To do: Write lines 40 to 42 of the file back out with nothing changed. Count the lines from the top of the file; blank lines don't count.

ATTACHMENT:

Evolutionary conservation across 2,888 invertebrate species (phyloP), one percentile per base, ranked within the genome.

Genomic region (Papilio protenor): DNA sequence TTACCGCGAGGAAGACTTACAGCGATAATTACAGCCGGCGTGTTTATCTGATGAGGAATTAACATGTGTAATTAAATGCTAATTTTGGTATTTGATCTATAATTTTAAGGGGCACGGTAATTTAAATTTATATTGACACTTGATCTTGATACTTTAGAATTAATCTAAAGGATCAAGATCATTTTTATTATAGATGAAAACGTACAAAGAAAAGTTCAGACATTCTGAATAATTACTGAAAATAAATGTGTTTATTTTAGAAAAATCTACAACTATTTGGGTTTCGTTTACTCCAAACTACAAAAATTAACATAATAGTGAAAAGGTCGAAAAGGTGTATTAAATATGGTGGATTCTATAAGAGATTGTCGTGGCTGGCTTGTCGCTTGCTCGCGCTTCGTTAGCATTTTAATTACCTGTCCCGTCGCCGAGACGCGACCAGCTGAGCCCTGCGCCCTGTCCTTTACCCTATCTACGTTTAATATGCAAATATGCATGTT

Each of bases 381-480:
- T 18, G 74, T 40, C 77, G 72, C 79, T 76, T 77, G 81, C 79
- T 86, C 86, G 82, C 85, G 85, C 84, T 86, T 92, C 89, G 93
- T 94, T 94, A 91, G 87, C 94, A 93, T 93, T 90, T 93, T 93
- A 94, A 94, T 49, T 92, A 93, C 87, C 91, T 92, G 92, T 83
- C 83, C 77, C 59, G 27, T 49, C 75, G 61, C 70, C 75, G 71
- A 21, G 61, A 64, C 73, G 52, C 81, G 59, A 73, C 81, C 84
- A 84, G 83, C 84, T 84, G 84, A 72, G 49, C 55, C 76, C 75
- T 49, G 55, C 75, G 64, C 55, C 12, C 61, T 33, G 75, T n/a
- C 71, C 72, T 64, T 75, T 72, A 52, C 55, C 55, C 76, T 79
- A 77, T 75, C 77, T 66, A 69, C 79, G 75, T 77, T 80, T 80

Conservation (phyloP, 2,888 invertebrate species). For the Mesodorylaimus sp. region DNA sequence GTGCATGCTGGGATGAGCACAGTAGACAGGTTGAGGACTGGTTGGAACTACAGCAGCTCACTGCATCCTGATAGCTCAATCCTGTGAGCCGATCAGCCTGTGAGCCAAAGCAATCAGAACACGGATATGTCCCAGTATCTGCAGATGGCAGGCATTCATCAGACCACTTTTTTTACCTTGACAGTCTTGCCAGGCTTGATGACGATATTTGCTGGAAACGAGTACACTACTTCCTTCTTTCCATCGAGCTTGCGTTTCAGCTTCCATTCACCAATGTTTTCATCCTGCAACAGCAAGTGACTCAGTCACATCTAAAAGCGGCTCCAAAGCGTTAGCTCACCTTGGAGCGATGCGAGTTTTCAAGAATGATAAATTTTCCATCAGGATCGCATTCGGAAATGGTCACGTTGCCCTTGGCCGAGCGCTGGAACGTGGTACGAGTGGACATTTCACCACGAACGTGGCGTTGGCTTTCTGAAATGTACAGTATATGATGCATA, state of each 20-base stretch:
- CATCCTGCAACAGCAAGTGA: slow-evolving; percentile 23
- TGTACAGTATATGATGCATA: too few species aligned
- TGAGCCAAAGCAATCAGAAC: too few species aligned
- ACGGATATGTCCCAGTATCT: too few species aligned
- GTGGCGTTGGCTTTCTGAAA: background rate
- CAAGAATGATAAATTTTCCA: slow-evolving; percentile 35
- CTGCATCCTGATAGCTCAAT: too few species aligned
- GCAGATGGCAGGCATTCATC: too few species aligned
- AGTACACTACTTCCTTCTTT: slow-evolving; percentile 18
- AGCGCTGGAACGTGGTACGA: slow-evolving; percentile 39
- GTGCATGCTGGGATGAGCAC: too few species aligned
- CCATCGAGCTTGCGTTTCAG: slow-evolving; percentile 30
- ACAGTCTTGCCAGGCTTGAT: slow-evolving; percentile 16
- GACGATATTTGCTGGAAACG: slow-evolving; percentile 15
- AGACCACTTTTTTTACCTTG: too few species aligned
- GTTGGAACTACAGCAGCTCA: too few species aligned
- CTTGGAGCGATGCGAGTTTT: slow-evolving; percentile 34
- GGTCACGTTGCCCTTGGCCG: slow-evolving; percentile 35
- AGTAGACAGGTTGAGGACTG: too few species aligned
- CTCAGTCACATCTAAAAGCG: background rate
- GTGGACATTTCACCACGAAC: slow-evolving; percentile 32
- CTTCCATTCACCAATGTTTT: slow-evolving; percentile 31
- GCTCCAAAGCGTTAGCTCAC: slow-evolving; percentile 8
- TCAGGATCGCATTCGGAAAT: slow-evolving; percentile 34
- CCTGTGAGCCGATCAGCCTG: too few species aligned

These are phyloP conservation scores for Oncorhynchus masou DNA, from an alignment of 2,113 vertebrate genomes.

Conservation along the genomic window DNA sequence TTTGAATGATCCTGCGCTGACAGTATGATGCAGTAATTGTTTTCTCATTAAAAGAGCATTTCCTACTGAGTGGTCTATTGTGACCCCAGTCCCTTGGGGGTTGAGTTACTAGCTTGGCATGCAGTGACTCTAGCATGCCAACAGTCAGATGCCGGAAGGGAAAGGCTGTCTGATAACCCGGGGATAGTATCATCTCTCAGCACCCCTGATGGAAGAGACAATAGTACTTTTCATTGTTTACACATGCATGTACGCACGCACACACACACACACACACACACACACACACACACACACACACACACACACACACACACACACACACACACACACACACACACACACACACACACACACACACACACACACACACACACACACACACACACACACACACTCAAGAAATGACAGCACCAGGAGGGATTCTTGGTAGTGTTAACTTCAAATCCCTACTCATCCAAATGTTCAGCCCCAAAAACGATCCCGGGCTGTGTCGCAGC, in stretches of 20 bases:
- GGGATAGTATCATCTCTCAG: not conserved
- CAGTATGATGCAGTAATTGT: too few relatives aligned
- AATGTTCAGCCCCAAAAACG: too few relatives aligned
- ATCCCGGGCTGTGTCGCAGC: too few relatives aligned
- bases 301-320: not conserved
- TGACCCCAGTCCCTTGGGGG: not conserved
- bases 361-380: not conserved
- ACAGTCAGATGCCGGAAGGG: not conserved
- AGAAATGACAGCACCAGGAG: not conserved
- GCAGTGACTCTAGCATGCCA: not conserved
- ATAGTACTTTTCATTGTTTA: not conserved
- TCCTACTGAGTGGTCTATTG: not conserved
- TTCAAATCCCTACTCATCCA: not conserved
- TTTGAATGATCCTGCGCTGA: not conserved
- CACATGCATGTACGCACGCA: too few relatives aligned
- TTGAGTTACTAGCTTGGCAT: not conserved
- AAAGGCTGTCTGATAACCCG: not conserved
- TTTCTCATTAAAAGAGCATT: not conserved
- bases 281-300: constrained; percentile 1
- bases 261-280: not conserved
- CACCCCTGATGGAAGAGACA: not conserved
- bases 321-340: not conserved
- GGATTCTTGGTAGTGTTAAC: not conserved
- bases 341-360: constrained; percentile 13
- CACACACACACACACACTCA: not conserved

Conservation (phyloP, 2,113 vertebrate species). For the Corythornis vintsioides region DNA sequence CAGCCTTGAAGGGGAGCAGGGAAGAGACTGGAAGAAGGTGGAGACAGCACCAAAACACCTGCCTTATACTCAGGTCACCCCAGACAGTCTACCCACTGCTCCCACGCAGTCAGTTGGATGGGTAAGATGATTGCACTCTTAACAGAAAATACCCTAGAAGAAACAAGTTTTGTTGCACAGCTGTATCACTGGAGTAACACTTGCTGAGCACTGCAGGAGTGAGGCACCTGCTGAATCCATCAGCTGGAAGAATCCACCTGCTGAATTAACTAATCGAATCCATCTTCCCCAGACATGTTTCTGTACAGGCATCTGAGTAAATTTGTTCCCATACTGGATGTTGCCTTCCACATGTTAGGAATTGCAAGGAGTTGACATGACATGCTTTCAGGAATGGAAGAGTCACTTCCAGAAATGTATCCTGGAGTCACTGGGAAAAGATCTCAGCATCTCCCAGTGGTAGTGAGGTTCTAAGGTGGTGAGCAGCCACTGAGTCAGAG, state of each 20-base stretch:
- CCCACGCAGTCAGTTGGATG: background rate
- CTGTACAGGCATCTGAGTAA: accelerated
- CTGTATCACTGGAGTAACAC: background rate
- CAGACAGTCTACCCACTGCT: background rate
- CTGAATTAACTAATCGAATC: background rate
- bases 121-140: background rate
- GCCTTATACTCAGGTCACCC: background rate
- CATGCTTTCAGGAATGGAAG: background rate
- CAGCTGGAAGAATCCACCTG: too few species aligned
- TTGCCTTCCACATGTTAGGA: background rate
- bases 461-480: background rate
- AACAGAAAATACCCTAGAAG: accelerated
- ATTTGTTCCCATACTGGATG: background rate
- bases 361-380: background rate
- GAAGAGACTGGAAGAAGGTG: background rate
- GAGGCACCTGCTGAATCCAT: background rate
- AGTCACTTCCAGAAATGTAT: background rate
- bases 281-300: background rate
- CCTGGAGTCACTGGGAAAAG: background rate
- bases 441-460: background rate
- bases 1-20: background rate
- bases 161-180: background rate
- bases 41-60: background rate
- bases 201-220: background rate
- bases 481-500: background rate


These are phyloP conservation scores for Oncorhynchus masou DNA, from an alignment of 2,113 vertebrate genomes.

Conservation along the genomic window DNA sequence TTTGAATGATCCTGCGCTGACAGTATGATGCAGTAATTGTTTTCTCATTAAAAGAGCATTTCCTACTGAGTGGTCTATTGTGACCCCAGTCCCTTGGGGGTTGAGTTACTAGCTTGGCATGCAGTGACTCTAGCATGCCAACAGTCAGATGCCGGAAGGGAAAGGCTGTCTGATAACCCGGGGATAGTATCATCTCTCAGCACCCCTGATGGAAGAGACAATAGTACTTTTCATTGTTTACACATGCATGTACGCACGCACACACACACACACACACACACACACACACACACACACACACACACACACACACACACACACACACACACACACACACACACACACACACACACACACACACACACACACACACACACACACACACACACACACACACTCAAGAAATGACAGCACCAGGAGGGATTCTTGGTAGTGTTAACTTCAAATCCCTACTCATCCAAATGTTCAGCCCCAAAAACGATCCCGGGCTGTGTCGCAGC, in stretches of 20 bases:
- GGGATAGTATCATCTCTCAG: not conserved